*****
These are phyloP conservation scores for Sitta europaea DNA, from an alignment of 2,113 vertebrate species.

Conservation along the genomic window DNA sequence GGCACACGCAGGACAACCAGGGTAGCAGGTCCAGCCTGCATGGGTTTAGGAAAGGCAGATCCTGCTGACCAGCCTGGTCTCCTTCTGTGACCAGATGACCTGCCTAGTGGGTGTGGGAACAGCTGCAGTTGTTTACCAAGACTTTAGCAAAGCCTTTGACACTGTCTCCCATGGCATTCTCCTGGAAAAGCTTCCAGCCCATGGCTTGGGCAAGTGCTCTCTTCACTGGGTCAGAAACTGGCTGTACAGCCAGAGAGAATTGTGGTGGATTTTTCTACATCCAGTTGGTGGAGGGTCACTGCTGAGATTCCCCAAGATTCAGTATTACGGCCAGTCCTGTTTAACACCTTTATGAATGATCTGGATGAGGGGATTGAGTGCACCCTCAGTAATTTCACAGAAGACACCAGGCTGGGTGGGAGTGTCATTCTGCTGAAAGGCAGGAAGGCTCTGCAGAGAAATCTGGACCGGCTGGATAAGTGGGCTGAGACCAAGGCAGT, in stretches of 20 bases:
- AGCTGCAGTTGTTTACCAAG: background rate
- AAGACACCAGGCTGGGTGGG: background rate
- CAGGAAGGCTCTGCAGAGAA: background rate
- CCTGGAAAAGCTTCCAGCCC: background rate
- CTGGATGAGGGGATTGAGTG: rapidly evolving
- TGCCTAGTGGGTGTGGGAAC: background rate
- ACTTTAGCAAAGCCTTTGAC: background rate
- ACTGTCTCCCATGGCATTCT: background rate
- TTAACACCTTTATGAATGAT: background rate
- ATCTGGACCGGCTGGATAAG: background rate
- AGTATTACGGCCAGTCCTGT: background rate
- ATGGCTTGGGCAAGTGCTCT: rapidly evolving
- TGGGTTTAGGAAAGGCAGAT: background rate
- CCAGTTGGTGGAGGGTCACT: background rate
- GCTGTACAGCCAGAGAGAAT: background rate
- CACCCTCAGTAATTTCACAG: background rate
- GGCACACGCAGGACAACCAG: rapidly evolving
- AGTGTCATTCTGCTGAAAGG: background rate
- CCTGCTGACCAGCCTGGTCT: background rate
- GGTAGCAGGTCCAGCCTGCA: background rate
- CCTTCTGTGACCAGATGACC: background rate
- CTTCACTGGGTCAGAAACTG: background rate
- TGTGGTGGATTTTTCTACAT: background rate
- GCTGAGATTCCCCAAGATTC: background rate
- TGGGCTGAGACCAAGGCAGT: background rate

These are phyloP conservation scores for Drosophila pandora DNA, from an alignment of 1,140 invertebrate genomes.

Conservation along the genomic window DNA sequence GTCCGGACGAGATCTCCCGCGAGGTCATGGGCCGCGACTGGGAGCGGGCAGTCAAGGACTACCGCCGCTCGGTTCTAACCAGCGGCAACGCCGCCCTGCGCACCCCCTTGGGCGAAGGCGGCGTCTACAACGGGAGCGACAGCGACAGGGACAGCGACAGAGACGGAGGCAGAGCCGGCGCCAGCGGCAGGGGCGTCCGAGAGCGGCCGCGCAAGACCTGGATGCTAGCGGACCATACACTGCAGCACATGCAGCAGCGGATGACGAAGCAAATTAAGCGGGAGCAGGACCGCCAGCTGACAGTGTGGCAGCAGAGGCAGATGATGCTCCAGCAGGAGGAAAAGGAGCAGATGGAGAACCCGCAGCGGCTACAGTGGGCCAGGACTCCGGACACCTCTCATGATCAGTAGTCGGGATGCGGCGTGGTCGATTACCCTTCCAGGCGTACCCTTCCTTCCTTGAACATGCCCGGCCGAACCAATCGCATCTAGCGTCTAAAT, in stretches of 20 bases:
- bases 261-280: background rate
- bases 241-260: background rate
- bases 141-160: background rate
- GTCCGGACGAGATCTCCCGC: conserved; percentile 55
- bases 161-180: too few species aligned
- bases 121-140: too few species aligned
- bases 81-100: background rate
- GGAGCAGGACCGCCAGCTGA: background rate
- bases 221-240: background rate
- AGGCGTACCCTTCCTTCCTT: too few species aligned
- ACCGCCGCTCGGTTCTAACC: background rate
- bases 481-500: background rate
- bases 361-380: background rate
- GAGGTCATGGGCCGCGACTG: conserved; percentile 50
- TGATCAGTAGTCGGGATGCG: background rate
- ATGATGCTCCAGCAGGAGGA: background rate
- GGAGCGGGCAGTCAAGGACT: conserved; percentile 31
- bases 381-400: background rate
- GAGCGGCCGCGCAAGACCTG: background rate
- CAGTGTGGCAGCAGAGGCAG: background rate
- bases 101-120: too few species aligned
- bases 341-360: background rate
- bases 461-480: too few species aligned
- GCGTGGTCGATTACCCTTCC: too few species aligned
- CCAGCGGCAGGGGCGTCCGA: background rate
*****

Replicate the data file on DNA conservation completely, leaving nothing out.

These are phyloP conservation scores for Sitta europaea DNA, from an alignment of 2,113 vertebrate species.

Conservation along the genomic window DNA sequence GGCACACGCAGGACAACCAGGGTAGCAGGTCCAGCCTGCATGGGTTTAGGAAAGGCAGATCCTGCTGACCAGCCTGGTCTCCTTCTGTGACCAGATGACCTGCCTAGTGGGTGTGGGAACAGCTGCAGTTGTTTACCAAGACTTTAGCAAAGCCTTTGACACTGTCTCCCATGGCATTCTCCTGGAAAAGCTTCCAGCCCATGGCTTGGGCAAGTGCTCTCTTCACTGGGTCAGAAACTGGCTGTACAGCCAGAGAGAATTGTGGTGGATTTTTCTACATCCAGTTGGTGGAGGGTCACTGCTGAGATTCCCCAAGATTCAGTATTACGGCCAGTCCTGTTTAACACCTTTATGAATGATCTGGATGAGGGGATTGAGTGCACCCTCAGTAATTTCACAGAAGACACCAGGCTGGGTGGGAGTGTCATTCTGCTGAAAGGCAGGAAGGCTCTGCAGAGAAATCTGGACCGGCTGGATAAGTGGGCTGAGACCAAGGCAGT, in stretches of 20 bases:
- AGCTGCAGTTGTTTACCAAG: background rate
- AAGACACCAGGCTGGGTGGG: background rate
- CAGGAAGGCTCTGCAGAGAA: background rate
- CCTGGAAAAGCTTCCAGCCC: background rate
- CTGGATGAGGGGATTGAGTG: rapidly evolving
- TGCCTAGTGGGTGTGGGAAC: background rate
- ACTTTAGCAAAGCCTTTGAC: background rate
- ACTGTCTCCCATGGCATTCT: background rate
- TTAACACCTTTATGAATGAT: background rate
- ATCTGGACCGGCTGGATAAG: background rate
- AGTATTACGGCCAGTCCTGT: background rate
- ATGGCTTGGGCAAGTGCTCT: rapidly evolving
- TGGGTTTAGGAAAGGCAGAT: background rate
- CCAGTTGGTGGAGGGTCACT: background rate
- GCTGTACAGCCAGAGAGAAT: background rate
- CACCCTCAGTAATTTCACAG: background rate
- GGCACACGCAGGACAACCAG: rapidly evolving
- AGTGTCATTCTGCTGAAAGG: background rate
- CCTGCTGACCAGCCTGGTCT: background rate
- GGTAGCAGGTCCAGCCTGCA: background rate
- CCTTCTGTGACCAGATGACC: background rate
- CTTCACTGGGTCAGAAACTG: background rate
- TGTGGTGGATTTTTCTACAT: background rate
- GCTGAGATTCCCCAAGATTC: background rate
- TGGGCTGAGACCAAGGCAGT: background rate

These are phyloP conservation scores for Drosophila pandora DNA, from an alignment of 1,140 invertebrate genomes.

Conservation along the genomic window DNA sequence GTCCGGACGAGATCTCCCGCGAGGTCATGGGCCGCGACTGGGAGCGGGCAGTCAAGGACTACCGCCGCTCGGTTCTAACCAGCGGCAACGCCGCCCTGCGCACCCCCTTGGGCGAAGGCGGCGTCTACAACGGGAGCGACAGCGACAGGGACAGCGACAGAGACGGAGGCAGAGCCGGCGCCAGCGGCAGGGGCGTCCGAGAGCGGCCGCGCAAGACCTGGATGCTAGCGGACCATACACTGCAGCACATGCAGCAGCGGATGACGAAGCAAATTAAGCGGGAGCAGGACCGCCAGCTGACAGTGTGGCAGCAGAGGCAGATGATGCTCCAGCAGGAGGAAAAGGAGCAGATGGAGAACCCGCAGCGGCTACAGTGGGCCAGGACTCCGGACACCTCTCATGATCAGTAGTCGGGATGCGGCGTGGTCGATTACCCTTCCAGGCGTACCCTTCCTTCCTTGAACATGCCCGGCCGAACCAATCGCATCTAGCGTCTAAAT, in stretches of 20 bases:
- bases 261-280: background rate
- bases 241-260: background rate
- bases 141-160: background rate
- GTCCGGACGAGATCTCCCGC: conserved; percentile 55
- bases 161-180: too few species aligned
- bases 121-140: too few species aligned
- bases 81-100: background rate
- GGAGCAGGACCGCCAGCTGA: background rate
- bases 221-240: background rate
- AGGCGTACCCTTCCTTCCTT: too few species aligned
- ACCGCCGCTCGGTTCTAACC: background rate
- bases 481-500: background rate
- bases 361-380: background rate
- GAGGTCATGGGCCGCGACTG: conserved; percentile 50
- TGATCAGTAGTCGGGATGCG: background rate
- ATGATGCTCCAGCAGGAGGA: background rate
- GGAGCGGGCAGTCAAGGACT: conserved; percentile 31
- bases 381-400: background rate
- GAGCGGCCGCGCAAGACCTG: background rate
- CAGTGTGGCAGCAGAGGCAG: background rate
- bases 101-120: too few species aligned
- bases 341-360: background rate
- bases 461-480: too few species aligned
- GCGTGGTCGATTACCCTTCC: too few species aligned
- CCAGCGGCAGGGGCGTCCGA: background rate